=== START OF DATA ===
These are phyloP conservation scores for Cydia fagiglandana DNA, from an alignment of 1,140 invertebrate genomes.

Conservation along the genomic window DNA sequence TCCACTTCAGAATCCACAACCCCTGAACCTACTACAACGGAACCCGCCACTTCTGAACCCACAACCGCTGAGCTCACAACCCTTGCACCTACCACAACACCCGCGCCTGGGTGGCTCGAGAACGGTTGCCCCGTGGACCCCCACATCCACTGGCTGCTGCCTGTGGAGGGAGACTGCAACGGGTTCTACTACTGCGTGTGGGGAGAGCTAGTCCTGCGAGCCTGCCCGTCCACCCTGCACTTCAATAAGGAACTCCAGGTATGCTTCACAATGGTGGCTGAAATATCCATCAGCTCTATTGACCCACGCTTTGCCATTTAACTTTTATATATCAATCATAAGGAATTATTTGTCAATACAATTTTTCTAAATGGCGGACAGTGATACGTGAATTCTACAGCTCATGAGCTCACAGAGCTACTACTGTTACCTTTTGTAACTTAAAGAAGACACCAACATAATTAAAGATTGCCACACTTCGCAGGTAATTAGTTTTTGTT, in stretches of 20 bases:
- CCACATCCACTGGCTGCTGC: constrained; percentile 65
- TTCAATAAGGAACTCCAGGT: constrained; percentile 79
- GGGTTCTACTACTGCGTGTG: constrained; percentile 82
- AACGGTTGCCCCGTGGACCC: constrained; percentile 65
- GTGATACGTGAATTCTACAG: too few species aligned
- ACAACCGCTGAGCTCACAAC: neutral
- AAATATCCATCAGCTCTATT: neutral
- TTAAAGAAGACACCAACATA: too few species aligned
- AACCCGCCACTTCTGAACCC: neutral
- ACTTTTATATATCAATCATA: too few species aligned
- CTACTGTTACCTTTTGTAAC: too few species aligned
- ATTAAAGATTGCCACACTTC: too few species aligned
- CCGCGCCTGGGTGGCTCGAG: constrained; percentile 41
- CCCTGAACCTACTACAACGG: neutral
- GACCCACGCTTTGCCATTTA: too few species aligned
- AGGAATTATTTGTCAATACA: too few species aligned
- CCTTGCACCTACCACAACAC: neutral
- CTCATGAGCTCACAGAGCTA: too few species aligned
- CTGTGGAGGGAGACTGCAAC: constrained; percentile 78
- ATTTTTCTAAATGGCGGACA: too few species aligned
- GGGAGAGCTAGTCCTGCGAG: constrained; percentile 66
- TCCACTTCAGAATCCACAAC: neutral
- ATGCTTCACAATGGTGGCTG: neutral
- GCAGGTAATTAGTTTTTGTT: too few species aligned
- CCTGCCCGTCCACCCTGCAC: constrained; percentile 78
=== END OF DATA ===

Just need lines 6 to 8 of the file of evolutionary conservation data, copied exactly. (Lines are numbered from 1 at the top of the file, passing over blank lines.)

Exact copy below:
- AACGGTTGCCCCGTGGACCC: constrained; percentile 65
- GTGATACGTGAATTCTACAG: too few species aligned
- ACAACCGCTGAGCTCACAAC: neutral